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Toronto Maple Leafs president Brendan Shanahan is a throwback to a more cordial, more deeply considered time.Illustration by Photo illustration The Globe and Mail. Source photo: Chris Young/The Canadian Press

Of all the staffing coups enjoyed by the Toronto Maple Leafs in recent years, the original blockbuster was the homecoming of Brendan Shanahan. Raised in Mimico – a part of Toronto that is as much a two-fisted state of mind as it is a place – Shanahan is one of the great players this city has produced. He was also magically untainted by 50 years of despair. He was a winner and a Torontonian, two things that don’t belong together in the hockey context.

Since becoming club president nine years ago, Shanahan, 54, has developed a signature style. Rule No. 1 – don’t say much. Shanahan will pop up two, maybe three times a year to speak on behalf of the club. Otherwise, he lets his frontline employees do the talking.

If you can get him going about the glory days in Detroit, what he keeps coming back to are the player dinners. Everyone likes a long meal in a softly lit spot where all the waiters know what you like, but few enjoy it like Shanahan.

Private rooms in upscale steakhouses across Canada and the United States – that’s not the exact place where the Red Wings dynasty was built, but Shanahan would probably tell you it was one of them.

This interview was conducted in his favourite local spot. It’s the sort of place where a harried host lights up like a billboard when you say the name, ‘Shanahan’, and where the waiter doesn’t bother to ask what you’re ordering because you always get the same thing.

Like the man himself, it’s a throwback to a more cordial, more deeply considered time.

What’s your idea of perfect happiness?

Two ways. I like long friendships, long relationships and long dinners. My other addiction is to winning. Winning at anything. If I don’t have anyone to play against, I’ll play against a machine. iPad chess. Whatever.

What’s your greatest fear?

I get scared at lots of things, but I don’t get paralyzed by fear. I guess the ultimate is death, but what’s the point? Would it help?

What’s the trait you most dislike in yourself?

In spite of the fact that I was early today for this, I can at times be tardy.

What’s the trait you most dislike in others?

People who aren’t authentic.

What’s your greatest extravagance?

I grew up in a house of six. Five men and my mom. We had one toilet with no lock on the door and a bathtub. So every day that I get to go into my own personal bathroom at home, with my own personal shower, I feel like I am the ultimate snob.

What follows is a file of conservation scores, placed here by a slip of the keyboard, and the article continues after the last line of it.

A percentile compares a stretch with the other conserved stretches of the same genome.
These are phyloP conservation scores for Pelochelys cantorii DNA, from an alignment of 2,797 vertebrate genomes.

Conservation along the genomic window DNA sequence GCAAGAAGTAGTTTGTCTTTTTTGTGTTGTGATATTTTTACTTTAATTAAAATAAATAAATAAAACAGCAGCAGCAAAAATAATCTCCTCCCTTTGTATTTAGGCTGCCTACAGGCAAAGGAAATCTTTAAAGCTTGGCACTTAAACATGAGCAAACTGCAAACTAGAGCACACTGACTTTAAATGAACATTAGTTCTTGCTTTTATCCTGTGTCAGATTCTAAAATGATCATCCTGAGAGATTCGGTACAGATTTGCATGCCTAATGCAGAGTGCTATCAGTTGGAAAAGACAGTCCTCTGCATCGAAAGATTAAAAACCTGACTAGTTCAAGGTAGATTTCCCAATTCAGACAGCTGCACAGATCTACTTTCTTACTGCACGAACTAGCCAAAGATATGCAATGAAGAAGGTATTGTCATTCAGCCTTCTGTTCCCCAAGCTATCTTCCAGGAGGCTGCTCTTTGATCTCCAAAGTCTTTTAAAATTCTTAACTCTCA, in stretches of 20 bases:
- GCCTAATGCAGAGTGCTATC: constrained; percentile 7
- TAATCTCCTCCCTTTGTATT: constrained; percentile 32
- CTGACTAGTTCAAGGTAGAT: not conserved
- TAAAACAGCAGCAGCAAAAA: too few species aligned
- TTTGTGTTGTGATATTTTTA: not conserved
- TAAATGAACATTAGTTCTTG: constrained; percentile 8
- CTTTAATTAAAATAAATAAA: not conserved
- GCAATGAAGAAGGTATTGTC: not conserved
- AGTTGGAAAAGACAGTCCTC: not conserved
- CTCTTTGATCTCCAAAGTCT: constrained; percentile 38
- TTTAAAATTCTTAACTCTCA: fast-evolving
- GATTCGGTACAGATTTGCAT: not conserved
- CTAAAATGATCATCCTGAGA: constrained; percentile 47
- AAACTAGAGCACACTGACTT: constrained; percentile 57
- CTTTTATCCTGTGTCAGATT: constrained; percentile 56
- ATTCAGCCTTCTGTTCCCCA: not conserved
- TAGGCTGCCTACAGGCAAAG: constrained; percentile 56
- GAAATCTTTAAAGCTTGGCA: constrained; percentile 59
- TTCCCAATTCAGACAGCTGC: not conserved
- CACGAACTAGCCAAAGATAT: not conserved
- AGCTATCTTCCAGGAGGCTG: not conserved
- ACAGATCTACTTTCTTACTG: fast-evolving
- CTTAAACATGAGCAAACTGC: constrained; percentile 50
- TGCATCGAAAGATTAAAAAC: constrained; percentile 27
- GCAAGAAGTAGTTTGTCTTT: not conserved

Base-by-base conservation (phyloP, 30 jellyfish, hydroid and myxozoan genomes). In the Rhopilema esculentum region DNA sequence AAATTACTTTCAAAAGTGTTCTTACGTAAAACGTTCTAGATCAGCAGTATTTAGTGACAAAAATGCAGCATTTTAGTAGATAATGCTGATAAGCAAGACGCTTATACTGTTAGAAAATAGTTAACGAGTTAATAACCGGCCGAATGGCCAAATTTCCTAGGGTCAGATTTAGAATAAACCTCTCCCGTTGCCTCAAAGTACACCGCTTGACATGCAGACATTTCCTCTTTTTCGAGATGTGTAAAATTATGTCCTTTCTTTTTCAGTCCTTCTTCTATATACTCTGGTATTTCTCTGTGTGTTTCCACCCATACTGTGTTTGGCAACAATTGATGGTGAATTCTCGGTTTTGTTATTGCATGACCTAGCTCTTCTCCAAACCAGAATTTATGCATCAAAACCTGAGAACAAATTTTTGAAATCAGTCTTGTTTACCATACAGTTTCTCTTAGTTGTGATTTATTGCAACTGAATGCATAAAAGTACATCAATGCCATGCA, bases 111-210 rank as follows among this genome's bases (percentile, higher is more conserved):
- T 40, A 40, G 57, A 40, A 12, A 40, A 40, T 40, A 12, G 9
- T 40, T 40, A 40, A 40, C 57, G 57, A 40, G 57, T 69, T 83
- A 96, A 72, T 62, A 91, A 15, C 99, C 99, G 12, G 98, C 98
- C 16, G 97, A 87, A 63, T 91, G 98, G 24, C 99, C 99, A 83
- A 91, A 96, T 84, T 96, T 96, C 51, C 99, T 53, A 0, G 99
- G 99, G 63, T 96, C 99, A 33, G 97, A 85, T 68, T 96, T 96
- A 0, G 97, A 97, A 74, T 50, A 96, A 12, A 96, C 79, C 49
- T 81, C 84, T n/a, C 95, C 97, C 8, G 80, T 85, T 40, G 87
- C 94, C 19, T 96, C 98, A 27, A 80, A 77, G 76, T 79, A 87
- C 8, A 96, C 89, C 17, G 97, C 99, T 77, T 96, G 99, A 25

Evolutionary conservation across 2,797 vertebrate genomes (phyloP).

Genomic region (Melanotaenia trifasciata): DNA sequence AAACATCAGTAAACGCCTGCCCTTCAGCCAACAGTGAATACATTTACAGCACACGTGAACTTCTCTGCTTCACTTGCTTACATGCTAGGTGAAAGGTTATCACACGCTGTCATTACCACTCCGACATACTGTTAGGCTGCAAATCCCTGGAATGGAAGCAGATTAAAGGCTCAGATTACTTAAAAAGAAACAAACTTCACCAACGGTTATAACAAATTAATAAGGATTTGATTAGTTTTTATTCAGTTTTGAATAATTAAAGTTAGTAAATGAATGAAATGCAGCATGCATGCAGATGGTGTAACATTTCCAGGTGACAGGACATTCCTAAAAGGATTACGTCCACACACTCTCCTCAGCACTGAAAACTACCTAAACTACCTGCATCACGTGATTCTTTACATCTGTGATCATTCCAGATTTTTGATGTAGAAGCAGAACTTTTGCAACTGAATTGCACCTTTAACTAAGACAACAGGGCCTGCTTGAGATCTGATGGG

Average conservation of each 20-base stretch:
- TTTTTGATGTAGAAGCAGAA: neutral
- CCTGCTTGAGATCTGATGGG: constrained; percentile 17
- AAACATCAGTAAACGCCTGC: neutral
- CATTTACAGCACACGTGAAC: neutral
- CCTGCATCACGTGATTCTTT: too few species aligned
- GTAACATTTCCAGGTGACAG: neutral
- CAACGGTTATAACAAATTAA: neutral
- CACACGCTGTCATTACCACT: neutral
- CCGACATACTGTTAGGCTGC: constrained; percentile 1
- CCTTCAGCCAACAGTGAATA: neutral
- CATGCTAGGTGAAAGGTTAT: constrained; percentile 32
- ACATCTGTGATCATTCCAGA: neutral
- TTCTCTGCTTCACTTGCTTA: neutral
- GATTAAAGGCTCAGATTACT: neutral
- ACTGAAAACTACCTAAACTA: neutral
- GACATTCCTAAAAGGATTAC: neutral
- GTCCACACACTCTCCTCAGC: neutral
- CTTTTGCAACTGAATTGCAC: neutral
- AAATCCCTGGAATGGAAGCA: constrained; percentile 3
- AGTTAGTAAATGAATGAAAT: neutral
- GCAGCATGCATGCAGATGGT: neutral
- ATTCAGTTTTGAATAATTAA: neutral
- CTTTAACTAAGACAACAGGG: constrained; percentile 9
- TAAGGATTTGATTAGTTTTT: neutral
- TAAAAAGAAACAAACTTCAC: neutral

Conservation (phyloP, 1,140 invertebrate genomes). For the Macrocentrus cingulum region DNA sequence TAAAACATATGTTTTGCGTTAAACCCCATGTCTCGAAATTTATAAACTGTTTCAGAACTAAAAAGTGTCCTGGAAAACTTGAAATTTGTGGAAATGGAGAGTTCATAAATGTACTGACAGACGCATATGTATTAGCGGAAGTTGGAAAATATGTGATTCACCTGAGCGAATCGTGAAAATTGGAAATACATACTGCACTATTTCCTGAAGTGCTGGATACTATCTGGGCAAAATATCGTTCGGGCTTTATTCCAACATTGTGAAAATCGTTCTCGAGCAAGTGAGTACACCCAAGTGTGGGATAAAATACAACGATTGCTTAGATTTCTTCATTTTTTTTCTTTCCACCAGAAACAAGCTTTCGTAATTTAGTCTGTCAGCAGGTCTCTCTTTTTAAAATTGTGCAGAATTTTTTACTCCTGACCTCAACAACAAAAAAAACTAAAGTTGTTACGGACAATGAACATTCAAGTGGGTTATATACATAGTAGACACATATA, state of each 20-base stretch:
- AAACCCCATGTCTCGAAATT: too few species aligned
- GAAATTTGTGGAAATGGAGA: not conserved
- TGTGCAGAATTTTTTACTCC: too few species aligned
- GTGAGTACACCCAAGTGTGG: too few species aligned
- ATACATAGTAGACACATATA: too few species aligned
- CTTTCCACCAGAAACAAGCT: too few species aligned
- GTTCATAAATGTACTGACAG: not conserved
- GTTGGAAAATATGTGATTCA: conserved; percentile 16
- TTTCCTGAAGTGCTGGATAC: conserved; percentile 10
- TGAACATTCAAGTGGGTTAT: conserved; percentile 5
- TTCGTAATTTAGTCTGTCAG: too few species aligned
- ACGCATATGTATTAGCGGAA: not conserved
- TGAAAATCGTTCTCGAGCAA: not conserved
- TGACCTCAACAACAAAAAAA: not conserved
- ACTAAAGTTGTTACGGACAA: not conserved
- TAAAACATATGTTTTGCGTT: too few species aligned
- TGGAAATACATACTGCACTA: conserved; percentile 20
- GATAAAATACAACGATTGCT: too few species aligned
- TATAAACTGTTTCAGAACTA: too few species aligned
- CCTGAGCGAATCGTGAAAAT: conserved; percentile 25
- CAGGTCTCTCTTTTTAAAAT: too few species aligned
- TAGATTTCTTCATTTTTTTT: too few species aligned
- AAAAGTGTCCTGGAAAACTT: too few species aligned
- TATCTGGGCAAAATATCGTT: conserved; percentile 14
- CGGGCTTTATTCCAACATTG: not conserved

On what occasion might you lie?

To preserve someone’s dignity.

Who or what is the great love of your life?

I would say my father [Donal Shanahan] because he is the great mystery and driving force of my life. I had that brilliant experience a son has with his dad where nothing he says is stupid, everything he does is amazing. He lost his faculties before I got to my teenage pushback years. So he’s become mythological to me.

I didn’t recognize it while I was a player, but looking back now, I see that I was such putty in the hands of every coach who tapped into making me want to get their approval.

What would you change about yourself?

One of the pearls of aging is realizing that if there’s something I want to change, I can do that. I try to change things constantly. If someone in my family or at work asked me to change something – maybe that’s the thing. If they asked, I would consider it.

What’s your greatest achievement?

That my children seem to respect me and like me. I mean, love is automatic. But when your children start to drift into adulthood, they have the option of respecting you or not respecting you. I can feel that respect. That’s my greatest achievement.

If you were to die and come back as a person or thing, who or what would it be?

Anything with a consciousness. I would love to come back as anything – a young boy, whatever – but with the consciousness I have now, and just sort of try it all over again.

What’s the lowest depth of misery?

Every loss.

Every one? Are we talking regular season, too?

All of them. Let’s say I’m watching a game at home and it’s winding down and we’re losing. My family will just, like, drift away from the room that I’m in. All of a sudden, I look up and I’m alone. Yeah, it’s the one thing I have to work really hard to manage. You learn how to do it as a professional – how to come out of it. But I still have to remind myself every time.

What’s your most marked characteristic?

Hmm. I think some people would think I’m introverted and others would call me outgoing. My brother once told me that I’m curious. I thought that was right. One of the things driving me out of that one-bathtub house in Mimico is curiosity about all sorts of things. I also think I’m relentless. It doesn’t always make me great company, but if there’s one thing I could pass on to my kids, it would be the ability to get back up from anything.

Do believe that’s become an undervalued skill?

I think it’s becoming harder for kids to develop grit. I don’t want to be one of those guys who’s like, ‘Well, when we were kids …’ I hate sentences that start like that. But I think their world is different now, more difficult.

Last one. What’s your motto?

My motto?

Yeah. Your motto.

I don’t have a motto and I don’t like people who do. [Bursts into laughter] What sort of pretentious asshole has a motto?

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